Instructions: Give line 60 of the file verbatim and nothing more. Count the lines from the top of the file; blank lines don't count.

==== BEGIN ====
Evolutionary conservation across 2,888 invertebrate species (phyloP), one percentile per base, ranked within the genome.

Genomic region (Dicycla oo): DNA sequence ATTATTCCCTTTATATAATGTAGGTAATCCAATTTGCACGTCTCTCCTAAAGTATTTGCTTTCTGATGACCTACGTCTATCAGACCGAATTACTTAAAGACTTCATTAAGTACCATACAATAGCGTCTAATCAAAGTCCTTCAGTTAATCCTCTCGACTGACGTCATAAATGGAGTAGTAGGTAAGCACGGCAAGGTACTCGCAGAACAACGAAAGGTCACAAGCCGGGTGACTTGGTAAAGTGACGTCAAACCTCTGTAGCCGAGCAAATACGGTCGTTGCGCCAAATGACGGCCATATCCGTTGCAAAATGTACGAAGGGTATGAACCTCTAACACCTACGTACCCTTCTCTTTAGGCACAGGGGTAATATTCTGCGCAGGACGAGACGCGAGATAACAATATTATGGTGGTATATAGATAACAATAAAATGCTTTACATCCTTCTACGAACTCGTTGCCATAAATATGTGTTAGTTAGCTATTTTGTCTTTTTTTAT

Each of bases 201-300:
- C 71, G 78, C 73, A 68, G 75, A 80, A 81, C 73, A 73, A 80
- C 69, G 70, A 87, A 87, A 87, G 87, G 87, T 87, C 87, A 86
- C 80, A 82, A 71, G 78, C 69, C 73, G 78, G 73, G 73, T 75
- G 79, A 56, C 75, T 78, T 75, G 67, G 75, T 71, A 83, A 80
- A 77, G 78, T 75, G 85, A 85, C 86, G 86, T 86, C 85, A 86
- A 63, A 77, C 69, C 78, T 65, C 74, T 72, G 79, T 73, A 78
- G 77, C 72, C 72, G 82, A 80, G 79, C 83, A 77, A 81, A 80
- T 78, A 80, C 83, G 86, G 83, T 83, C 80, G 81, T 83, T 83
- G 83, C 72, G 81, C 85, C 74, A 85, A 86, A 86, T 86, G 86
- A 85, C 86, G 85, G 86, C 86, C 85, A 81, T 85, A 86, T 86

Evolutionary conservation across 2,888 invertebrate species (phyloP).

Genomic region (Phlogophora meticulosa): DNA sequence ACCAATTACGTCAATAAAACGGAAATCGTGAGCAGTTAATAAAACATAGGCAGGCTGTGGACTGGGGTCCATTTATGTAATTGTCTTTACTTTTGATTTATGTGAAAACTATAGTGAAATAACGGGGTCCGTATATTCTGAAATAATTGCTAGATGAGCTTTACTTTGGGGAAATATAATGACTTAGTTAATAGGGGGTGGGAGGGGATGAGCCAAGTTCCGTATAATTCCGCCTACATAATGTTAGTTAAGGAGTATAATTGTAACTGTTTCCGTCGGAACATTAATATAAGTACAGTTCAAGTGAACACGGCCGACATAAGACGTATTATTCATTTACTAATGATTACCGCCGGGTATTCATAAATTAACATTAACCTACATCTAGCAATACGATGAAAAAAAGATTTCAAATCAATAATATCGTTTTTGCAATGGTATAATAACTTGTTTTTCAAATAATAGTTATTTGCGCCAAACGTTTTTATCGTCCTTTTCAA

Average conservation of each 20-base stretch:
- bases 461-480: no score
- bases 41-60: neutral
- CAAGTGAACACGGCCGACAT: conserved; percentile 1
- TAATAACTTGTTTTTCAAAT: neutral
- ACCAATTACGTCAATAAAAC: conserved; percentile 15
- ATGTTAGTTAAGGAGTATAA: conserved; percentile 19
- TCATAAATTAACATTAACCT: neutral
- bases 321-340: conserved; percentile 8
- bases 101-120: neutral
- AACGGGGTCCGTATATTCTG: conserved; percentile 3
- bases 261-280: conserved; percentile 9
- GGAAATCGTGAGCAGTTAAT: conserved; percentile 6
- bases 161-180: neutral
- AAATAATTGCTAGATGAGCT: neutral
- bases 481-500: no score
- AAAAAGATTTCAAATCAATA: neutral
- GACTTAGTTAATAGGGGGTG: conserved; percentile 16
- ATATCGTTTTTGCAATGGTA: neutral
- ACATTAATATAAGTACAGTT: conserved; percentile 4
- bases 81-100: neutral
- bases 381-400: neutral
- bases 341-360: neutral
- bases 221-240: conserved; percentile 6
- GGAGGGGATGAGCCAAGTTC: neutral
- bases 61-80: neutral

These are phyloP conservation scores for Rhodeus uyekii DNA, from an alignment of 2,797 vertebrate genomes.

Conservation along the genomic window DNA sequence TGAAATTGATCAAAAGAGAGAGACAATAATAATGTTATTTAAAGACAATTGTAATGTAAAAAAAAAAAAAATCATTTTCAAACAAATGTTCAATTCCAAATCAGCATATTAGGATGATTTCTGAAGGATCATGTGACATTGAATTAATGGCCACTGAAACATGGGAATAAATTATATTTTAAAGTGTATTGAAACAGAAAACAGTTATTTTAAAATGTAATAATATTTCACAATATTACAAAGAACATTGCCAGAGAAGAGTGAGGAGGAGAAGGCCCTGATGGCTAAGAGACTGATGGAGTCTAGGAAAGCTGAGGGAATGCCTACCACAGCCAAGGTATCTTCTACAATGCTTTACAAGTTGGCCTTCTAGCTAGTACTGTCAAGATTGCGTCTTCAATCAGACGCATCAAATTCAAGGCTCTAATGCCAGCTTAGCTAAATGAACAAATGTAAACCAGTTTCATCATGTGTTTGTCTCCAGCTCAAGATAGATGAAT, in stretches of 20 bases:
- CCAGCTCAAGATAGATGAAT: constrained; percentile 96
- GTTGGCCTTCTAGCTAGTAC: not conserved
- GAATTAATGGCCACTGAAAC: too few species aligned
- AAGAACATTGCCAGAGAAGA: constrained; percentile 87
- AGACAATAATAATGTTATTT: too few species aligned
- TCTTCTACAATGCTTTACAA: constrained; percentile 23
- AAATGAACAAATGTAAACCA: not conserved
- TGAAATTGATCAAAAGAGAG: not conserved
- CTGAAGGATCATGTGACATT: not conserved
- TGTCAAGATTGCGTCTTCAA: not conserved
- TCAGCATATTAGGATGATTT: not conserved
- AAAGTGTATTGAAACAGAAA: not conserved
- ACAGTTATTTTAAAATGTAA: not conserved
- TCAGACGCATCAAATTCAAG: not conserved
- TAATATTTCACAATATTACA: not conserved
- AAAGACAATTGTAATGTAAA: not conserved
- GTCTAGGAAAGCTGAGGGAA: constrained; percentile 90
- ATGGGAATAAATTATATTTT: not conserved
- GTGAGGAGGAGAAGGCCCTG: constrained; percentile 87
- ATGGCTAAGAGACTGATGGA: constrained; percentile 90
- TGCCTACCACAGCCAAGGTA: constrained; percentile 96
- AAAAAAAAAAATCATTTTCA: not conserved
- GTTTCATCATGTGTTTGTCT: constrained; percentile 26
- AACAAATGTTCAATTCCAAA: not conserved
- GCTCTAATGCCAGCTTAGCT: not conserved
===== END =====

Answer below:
- GTCTAGGAAAGCTGAGGGAA: constrained; percentile 90